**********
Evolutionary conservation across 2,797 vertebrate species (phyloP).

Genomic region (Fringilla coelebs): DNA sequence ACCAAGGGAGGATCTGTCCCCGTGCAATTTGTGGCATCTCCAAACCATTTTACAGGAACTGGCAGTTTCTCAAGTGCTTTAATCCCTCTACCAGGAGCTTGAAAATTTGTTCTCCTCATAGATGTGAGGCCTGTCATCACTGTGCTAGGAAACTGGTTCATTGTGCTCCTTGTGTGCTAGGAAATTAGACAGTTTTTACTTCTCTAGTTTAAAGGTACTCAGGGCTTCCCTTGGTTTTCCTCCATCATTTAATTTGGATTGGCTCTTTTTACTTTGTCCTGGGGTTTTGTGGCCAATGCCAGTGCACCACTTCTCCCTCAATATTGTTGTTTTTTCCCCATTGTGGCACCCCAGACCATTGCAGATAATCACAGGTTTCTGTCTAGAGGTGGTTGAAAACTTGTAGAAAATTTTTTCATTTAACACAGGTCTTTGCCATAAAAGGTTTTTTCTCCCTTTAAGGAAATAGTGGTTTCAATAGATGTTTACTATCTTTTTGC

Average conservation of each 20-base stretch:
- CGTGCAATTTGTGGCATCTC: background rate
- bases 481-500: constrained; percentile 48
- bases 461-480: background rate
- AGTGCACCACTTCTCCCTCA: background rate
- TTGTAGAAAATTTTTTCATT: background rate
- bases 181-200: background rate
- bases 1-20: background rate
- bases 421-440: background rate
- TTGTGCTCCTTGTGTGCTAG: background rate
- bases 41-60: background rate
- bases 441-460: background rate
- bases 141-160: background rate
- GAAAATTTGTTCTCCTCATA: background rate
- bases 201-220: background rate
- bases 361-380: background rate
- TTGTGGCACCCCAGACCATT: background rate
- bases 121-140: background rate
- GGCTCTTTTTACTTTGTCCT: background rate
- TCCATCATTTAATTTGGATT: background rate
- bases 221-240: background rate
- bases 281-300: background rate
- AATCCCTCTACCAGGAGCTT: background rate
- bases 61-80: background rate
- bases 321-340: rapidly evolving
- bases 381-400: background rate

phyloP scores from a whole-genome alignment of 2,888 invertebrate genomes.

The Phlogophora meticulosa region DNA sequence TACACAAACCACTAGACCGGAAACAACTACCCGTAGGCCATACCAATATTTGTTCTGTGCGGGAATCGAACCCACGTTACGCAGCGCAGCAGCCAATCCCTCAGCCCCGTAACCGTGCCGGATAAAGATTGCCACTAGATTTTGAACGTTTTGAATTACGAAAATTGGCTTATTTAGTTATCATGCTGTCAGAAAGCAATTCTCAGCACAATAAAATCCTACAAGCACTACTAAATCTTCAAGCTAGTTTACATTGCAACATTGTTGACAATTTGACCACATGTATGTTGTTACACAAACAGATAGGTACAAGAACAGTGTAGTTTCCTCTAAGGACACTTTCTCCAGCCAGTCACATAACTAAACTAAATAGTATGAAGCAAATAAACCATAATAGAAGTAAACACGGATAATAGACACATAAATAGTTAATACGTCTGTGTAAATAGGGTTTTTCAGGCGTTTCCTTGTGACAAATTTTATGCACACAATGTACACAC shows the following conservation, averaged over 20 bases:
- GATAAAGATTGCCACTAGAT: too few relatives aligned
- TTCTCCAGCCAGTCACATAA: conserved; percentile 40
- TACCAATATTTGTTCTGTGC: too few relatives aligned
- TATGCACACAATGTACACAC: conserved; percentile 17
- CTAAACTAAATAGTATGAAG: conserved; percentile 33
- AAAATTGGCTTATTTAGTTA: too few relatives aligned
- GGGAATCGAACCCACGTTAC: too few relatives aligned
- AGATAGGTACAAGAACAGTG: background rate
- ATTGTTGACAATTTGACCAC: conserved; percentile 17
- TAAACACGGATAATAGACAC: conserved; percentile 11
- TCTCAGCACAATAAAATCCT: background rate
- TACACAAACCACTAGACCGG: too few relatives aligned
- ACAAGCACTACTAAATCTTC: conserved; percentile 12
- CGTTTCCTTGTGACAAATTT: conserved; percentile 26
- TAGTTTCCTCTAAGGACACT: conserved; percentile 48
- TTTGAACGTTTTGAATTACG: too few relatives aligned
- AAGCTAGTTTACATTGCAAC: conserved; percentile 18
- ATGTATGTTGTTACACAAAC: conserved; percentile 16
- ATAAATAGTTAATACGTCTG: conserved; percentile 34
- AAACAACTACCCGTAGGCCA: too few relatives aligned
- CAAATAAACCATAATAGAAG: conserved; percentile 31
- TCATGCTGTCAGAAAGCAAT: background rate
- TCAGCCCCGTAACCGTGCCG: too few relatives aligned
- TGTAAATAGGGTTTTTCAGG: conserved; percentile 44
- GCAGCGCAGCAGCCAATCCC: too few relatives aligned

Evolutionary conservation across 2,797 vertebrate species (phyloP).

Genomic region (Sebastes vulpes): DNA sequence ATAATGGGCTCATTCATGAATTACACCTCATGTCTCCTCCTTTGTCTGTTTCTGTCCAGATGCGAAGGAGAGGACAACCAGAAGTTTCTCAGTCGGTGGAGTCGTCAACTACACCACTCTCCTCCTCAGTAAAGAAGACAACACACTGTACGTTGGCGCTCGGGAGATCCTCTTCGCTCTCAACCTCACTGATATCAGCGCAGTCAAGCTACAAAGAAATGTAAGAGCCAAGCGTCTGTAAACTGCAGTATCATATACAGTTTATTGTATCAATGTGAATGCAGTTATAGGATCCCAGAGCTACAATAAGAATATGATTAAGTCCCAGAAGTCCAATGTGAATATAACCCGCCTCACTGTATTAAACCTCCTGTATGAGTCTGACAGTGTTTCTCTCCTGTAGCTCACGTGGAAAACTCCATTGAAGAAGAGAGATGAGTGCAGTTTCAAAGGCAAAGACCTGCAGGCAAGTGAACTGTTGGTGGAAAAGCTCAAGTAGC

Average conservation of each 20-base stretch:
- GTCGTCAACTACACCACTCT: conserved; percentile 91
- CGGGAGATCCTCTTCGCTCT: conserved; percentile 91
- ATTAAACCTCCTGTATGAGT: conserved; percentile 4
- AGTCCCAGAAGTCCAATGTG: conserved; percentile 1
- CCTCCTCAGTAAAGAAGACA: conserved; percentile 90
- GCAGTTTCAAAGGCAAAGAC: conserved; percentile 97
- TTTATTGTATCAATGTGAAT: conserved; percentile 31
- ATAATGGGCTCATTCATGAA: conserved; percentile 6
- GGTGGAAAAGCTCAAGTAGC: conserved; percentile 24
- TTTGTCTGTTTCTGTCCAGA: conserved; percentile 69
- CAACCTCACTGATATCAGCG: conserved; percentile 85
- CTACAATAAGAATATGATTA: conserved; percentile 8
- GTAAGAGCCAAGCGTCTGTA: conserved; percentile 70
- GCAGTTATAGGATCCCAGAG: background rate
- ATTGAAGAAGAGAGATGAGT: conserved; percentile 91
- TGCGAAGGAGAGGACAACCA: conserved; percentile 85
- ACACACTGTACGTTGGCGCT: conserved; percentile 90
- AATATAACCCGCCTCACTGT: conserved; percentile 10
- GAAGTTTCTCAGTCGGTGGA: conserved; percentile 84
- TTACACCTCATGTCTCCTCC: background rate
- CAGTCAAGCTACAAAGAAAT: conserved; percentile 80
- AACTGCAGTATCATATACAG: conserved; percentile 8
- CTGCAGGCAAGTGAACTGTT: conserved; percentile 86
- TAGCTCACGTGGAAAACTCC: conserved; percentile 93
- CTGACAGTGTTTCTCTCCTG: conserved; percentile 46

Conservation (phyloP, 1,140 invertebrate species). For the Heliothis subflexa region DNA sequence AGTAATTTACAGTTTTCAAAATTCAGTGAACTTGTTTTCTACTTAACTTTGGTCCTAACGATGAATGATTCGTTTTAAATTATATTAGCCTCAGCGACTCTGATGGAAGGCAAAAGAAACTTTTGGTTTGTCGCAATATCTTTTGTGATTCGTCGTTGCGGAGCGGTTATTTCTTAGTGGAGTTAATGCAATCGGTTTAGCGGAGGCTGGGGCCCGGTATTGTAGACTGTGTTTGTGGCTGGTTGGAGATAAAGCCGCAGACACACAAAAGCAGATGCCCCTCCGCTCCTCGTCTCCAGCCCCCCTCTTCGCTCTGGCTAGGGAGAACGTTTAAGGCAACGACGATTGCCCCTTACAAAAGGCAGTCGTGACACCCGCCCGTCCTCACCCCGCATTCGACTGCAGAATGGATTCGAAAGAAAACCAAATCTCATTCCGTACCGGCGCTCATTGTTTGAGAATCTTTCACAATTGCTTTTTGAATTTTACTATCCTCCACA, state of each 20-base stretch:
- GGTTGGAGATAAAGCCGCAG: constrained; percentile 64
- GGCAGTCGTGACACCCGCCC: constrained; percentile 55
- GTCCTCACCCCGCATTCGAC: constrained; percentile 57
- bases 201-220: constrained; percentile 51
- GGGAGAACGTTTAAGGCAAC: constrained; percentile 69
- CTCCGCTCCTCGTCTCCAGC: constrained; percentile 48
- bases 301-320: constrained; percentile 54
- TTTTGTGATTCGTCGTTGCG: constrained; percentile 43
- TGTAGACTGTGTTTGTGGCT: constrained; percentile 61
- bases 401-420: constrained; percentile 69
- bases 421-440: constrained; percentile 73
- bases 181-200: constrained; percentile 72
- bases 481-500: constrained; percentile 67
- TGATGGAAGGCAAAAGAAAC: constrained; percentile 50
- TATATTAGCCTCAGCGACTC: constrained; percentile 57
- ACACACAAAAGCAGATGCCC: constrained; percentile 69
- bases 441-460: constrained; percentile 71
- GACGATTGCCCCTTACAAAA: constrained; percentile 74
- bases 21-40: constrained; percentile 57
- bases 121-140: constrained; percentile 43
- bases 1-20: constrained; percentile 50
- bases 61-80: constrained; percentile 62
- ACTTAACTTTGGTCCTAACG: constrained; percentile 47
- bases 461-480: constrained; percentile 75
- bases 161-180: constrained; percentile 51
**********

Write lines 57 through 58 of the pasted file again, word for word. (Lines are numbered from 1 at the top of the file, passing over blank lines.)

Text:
Genomic region (Sebastes vulpes): DNA sequence ATAATGGGCTCATTCATGAATTACACCTCATGTCTCCTCCTTTGTCTGTTTCTGTCCAGATGCGAAGGAGAGGACAACCAGAAGTTTCTCAGTCGGTGGAGTCGTCAACTACACCACTCTCCTCCTCAGTAAAGAAGACAACACACTGTACGTTGGCGCTCGGGAGATCCTCTTCGCTCTCAACCTCACTGATATCAGCGCAGTCAAGCTACAAAGAAATGTAAGAGCCAAGCGTCTGTAAACTGCAGTATCATATACAGTTTATTGTATCAATGTGAATGCAGTTATAGGATCCCAGAGCTACAATAAGAATATGATTAAGTCCCAGAAGTCCAATGTGAATATAACCCGCCTCACTGTATTAAACCTCCTGTATGAGTCTGACAGTGTTTCTCTCCTGTAGCTCACGTGGAAAACTCCATTGAAGAAGAGAGATGAGTGCAGTTTCAAAGGCAAAGACCTGCAGGCAAGTGAACTGTTGGTGGAAAAGCTCAAGTAGC

Average conservation of each 20-base stretch: